If not for the COVID-19 pandemic, this image would not have happened.
During the lockdown, all our travel plans were cancelled and even the local parks and scenic areas were closed. So the garden became my escape and a mini laboratory for experimenting with my camera as a tool for creativity.
After exhausting the literal representations of the fauna and flora, I tried tuning into the feelings that nature affords us when we spend time with a subject. I chose a flowerbed and one lens, and worked the subject from all angles and with all the techniques I know so far.
This was one of the last images I made late that afternoon, when the light had softened and the colors of the dahlia flowers glowed. Although the image looks nothing like a flower in the most literal sense, it represents a feeling of life and change. By utilizing intentional camera motion, I hoped to capture a sense of calm and optimism.
I have since expanded my choice of subjects for this technique, and find that even otherwise mundane scenes or unlikely objects may be imbued with an abstract character which invites viewer interpretation and engagement; there is almost no situation in which a photograph cannot be imagined or made if one’s mind is liberated from norms and expectations!
I have been inspired by many excellent submissions to the FRAMES website of the ICM technique, which has as many sub-genres as photographers! The freedom to interpret artistically is a particular challenge to me, as I have a science background (recently retired as a medical health professional), which has typically rewarded thinking in pragmatic and rule-based paradigms. Now to use the other half of the brain!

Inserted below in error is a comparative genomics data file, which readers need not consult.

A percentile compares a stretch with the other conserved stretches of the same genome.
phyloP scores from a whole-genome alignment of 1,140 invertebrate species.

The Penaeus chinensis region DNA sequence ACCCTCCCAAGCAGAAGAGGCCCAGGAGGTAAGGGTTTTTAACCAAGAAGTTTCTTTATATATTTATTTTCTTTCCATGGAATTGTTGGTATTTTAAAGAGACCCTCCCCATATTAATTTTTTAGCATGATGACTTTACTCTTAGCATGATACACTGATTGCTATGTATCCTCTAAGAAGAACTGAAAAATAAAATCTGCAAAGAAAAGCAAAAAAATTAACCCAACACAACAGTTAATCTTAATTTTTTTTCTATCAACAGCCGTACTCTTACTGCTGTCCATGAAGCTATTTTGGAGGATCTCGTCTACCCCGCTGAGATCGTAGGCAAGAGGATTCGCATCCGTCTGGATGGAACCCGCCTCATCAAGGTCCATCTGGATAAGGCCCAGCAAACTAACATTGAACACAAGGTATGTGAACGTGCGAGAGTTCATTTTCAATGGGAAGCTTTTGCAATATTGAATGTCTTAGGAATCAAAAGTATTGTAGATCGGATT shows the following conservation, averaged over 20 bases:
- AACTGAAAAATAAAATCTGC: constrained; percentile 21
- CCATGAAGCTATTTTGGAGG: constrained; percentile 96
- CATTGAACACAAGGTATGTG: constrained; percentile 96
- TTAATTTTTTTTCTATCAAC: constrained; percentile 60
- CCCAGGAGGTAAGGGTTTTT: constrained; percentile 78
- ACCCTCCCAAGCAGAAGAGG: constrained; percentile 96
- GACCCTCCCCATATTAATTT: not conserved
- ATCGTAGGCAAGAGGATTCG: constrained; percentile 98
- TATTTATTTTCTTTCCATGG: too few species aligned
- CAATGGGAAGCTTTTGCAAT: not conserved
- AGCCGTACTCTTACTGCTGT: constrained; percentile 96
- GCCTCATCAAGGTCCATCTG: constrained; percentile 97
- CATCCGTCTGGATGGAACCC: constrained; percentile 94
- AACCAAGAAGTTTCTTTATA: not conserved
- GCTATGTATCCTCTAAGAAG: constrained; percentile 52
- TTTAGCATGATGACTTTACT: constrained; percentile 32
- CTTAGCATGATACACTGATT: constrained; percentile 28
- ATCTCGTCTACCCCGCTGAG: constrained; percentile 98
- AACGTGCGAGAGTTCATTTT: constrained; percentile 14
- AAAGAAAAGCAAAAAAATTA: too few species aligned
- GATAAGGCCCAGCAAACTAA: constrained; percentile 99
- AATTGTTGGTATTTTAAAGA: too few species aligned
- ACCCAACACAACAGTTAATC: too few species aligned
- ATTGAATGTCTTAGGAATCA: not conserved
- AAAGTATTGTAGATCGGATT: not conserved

What do you think are the TWO most impactful features that make your image a good photograph? Don’t be shy!
The peach/orange and teal colors are complementary (unaltered out of the camera) and the swirl of shapes leads the viewer’s eye through the image in a dynamic way.
If you would be able to make this photo once again, what would be the ONE thing you would like to do better or different?
I could never duplicate the image, as intentional camera motion results in unique patterns each time (which is the surprise and fun of the technique)! Perhaps I would try using early morning light to see how that changed the feel of the subject.
Colleen Parker shared this photograph in the FRAMES Facebook Group.
Colleen Parker, Bainbridge Island, WA, USA
Equipment and Settings
Sony A7RIV + Sony 70-200 mm f/2.8 GM at 200mm
ISO 320, f/13, 0.8 sec
Processed in LR with minimal tone and clarity corrections.